Peel the skin from the cucumber quite thickly and shred the skin into 4cm long sticks. Cut the rest of the cucumber in half lengthways and scoop out the seeds with a spoon; cut the flesh into a small 1/2cm dice.
Shred the lettuce and Belgium endive as finely as you can and mix together with the spring onions and diced cucumber flesh (not the skin). Meanwhile, put the scallops in a pan with a tablespoon of water, season, cover with a lid and heat gently for a minute, turning them over after 30 seconds. Remove from the heat and leave to cool. Make the sauce by mixing all of the ingredients together and season with salt and pepper.
To serve, put the lettuce mixture into nice-looking glasses like large martini glasses or similar - or even into a silver coupé. Arrange the seafood on top (you could save a lobster claw or prawn for the garnish) and spoon the sauce over. Serve with a pile of the shredded cucumber skin, a quarter of a lemon or lime and the prawn or lobster on top.
Mussels with cider
With their plump, juicy flesh, mussels are in peak condition this time of the year. We're all so conditioned to pour wine into our sauces that we totally forget about using our native cider instead.
2kg mussels, washed and the beards removed
1 small onion, peeled and finely chopped
2 cloves of garlic, peeled and crushed
6 rashers of good quality rindless streaky bacon, finely chopped
A good knob of butter
400ml dry cider
100ml double cream
2tbsp finely chopped parsley
Salt and freshly ground black pepper
In a large pot big enough to fit the mussels (you may need two, depending how many you're feeding), gently cook the onion, garlic and bacon in the butter for 2-3 minutes to soften the onion. Add the cider and simmer for a minute or so. Add the mussels, cream and parsley, season and cook with a lid on for a few minutes, stirring every so often until all the mussels have opened. Serve immediately in bowls with the liquor and remember to provide spare bowls for the shells.
Queenies with chilli and garlic
You don't see queen scallops that often in fishmongers, so you may need to order them in advance; if you can't find them, use small scallops. When I was a kid in West Bay in Dorset, I remember the boats would come in piled high with "queenies", as the locals would call them. Those scallop beds are not so fruitful these days - for some reason there's not that much demand for them. f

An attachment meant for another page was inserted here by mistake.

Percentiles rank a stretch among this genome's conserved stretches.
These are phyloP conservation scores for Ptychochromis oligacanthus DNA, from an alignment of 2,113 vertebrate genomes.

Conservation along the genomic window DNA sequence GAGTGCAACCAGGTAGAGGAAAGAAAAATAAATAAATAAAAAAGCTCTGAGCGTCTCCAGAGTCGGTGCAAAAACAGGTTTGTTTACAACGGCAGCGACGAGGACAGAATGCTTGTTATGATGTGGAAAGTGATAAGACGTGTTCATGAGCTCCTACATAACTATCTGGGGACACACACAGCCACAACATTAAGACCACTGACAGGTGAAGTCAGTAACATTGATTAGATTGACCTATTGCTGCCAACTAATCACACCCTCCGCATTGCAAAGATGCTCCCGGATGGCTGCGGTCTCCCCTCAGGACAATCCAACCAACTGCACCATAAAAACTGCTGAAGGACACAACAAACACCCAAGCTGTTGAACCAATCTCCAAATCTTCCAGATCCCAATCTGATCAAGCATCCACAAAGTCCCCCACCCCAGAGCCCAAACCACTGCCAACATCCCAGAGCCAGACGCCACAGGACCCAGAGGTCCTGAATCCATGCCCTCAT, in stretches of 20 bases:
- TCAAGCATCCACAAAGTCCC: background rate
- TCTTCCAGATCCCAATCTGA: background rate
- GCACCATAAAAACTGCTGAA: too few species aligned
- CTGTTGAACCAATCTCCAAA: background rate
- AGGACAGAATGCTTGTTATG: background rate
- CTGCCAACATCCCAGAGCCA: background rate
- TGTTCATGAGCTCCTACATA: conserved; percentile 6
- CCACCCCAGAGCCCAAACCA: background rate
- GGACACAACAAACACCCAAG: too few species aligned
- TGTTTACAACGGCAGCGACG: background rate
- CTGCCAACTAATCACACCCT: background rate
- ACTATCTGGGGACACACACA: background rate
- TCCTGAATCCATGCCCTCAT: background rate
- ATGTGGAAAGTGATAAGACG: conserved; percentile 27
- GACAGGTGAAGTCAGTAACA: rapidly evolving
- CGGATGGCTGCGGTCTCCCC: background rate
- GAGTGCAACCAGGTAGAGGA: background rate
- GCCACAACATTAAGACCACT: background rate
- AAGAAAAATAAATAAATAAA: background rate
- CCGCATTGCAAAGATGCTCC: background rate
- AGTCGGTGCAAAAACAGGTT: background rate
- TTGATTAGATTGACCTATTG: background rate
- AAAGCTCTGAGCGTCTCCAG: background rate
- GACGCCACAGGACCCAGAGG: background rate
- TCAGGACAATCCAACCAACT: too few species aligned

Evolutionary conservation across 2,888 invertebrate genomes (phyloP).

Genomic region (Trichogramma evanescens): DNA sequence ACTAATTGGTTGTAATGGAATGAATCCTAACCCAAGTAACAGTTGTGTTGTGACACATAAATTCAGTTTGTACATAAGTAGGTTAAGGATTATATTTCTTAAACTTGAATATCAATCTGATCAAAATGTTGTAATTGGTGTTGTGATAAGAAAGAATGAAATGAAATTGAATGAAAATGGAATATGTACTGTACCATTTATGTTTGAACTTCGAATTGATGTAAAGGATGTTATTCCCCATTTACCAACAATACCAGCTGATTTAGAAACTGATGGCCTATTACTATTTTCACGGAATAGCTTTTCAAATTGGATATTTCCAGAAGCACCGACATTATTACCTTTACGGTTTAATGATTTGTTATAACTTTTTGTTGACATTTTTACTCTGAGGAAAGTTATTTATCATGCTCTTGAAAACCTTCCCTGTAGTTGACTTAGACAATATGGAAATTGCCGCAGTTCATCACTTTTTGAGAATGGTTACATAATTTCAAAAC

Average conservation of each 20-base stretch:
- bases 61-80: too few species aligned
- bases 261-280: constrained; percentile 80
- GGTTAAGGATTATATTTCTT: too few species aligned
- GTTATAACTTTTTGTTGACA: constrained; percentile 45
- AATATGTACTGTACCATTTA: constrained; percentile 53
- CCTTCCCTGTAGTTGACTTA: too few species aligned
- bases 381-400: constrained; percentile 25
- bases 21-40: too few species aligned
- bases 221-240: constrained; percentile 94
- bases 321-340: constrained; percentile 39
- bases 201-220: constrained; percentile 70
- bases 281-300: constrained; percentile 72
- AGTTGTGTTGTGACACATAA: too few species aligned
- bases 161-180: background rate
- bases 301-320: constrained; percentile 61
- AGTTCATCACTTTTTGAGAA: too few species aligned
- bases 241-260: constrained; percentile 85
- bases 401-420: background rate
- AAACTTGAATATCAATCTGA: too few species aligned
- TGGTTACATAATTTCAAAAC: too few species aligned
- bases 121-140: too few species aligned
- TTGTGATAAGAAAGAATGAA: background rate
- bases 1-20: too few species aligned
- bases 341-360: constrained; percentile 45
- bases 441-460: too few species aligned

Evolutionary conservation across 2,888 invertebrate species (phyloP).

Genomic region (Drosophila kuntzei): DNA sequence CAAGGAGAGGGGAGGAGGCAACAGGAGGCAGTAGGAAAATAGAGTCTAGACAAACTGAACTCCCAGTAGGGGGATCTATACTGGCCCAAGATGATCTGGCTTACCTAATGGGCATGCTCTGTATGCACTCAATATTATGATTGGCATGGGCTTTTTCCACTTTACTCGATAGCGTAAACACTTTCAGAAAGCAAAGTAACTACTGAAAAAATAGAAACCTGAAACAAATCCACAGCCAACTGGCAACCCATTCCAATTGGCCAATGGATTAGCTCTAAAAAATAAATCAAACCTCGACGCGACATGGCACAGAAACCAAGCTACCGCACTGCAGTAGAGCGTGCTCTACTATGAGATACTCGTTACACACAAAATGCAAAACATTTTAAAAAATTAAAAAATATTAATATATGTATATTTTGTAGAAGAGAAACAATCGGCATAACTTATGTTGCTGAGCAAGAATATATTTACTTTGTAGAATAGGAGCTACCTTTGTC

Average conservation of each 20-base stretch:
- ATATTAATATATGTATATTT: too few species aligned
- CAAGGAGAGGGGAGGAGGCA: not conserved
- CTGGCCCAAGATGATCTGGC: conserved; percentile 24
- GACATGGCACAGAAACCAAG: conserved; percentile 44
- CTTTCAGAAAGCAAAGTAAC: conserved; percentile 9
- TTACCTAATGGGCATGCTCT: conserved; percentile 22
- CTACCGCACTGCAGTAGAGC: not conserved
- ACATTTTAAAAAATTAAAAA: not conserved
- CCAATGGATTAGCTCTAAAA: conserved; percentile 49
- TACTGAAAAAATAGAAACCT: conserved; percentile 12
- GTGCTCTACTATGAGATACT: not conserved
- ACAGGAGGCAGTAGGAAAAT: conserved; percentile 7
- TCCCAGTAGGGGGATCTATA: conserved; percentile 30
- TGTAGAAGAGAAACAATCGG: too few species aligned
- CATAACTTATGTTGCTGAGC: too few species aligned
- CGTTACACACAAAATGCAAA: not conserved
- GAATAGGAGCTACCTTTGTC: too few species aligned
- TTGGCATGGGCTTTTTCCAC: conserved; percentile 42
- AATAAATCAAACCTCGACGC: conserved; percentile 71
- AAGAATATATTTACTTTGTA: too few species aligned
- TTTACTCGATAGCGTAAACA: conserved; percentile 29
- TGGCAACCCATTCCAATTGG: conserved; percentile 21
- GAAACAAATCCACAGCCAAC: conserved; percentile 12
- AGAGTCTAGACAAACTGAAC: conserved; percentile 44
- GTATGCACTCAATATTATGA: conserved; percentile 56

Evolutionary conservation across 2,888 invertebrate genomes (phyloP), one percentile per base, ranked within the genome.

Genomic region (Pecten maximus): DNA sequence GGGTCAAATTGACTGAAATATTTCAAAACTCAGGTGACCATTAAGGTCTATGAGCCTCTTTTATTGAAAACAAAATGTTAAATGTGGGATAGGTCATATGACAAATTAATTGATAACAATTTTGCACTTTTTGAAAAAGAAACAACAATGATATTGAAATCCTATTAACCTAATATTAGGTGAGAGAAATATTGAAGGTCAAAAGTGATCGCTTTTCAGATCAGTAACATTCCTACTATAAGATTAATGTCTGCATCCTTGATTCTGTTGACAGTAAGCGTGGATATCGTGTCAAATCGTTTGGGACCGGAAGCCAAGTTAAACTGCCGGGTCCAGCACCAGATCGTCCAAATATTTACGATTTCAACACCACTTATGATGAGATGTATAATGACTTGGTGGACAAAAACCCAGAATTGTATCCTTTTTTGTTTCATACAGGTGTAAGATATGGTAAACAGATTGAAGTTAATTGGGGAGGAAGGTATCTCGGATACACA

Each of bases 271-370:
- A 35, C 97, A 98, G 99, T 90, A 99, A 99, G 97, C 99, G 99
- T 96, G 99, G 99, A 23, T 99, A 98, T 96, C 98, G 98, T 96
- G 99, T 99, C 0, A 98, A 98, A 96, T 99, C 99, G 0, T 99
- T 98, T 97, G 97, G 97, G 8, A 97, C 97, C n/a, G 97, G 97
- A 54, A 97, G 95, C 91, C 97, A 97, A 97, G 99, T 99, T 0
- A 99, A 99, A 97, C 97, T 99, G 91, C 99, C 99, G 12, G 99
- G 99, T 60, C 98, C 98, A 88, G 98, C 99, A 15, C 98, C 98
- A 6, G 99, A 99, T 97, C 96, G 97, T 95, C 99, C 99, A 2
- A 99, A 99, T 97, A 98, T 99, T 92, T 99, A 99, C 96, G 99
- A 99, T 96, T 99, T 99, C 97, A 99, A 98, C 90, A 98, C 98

40-50 queen scallops, opened, cleaned and left on the half-shell
Salt and freshly ground black pepper
2tbsp olive oil
4 cloves of garlic, peeled and crushed
2 red or green chillies, halved, seeded and finely chopped, or a couple of teaspoons of dried chilli flakes
2tbsp chopped parsley
The juice of half a lemon
These tiny scallops need to be cooked very briefly, so a large, non-stick pan is ideal (if you have an Aga you could start them directly on the cooking plates).
Season the queen scallops, then heat up your non-stick pan until it's almost smoking. Lightly rub the pan with olive oil and cook the queenies, flesh-side down, for a minute. Then remove them from the pan and place on a baking tray, flesh-side up. You will need to cook the queenies in 2-3 batches or perhaps even more, depending on how many of you there are. Pre-heat a grill ready to warm the scallops when you are about to serve them. Gently cook the garlic and chilli in the rest of the olive oil for 2-3 minutes until soft, and then add the butter and parsley and cook gently for a minute. Season to taste and add the lemon juice.
To serve, simply heat the scallops under the grill and spoon over the butter mixture.
Skate with periwinkles
Winkles are not so highly regarded here, but in France they're abundant in the plateaux de fruits de mer that are often served in bars with drinks. You used to see them on fish stands at the seaside, but sadly the dreaded crab sticks have taken over - our children are going to believe these imposters are really from the sea.
Winkles are a bit fiddly to eat, but it's well worth taking the trouble for a dish like this.
4 skate wings, each about 200-250g, skinned and trimmed
Salt and freshly ground white pepper
Plain flour, to dust
Vegetable or corn oil, to fry
150g unsalted butter
50g extra fine capers, drained and rinsed
Juice of 1 lemon
250-300g live winkles, washed well
1tbsp chopped parsley
Bring a pan of salted water to the boil, add the winkles and cook for 5 minutes, drain and leave to cool. Then remove the meat with a toothpick and remove the little hard flat foot attached to the meat.
Season the skate wings and lightly flour them. Heat the oil in a heavy-based or non-stick frying pan and cook them for 3-5 minutes on each side until they are golden. Just before the wings are cooked, add about one-third of the butter to the pan and continue to fry for about a minute to give them a nice brown colour. When they are done, remove them from the pan and keep warm. If your pan isn't large enough to cook them all at once, brown them two at a time and finish them all in an oven pre-heated to 200C/gas mark 6 for about 10 minutes.
Wipe the pan with some kitchen paper (or use a clean pan), add the rest of the butter and heat it gently until it begins to foam. Add the capers, lemon juice, periwinkles and parsley, and remove from the heat.
Put the skate on warm plates and spoon the contents of the pan evenly over the top. Serve with spinach and good buttery mash.
Scott's, 20 Mount Street, London W1 (020-7495 7309)
What else to eat in December
Now's the time to decide whether you're going to eat goose, turkey or maybe even a suckling pig - they're all perfect for the Christmas table. Or you could maybe try giving everyone a partridge each with chestnut stuffing. There is still plenty of game around, including partridge, pheasants and wild ducks, which make a perfect pâté.
If you're bored of apples and pears, then try putting quince into your crumble, or use them to make quince cheese (quince paste). Pomegranates also make great table decorations at this time of year, or you could add them to braised game or lamb to create a classic Persian feast.
It's also time to make the most of brussels sprouts; try using sprout tops, boiled briefly and tossed in butter with shallots or chestnuts.Reuse content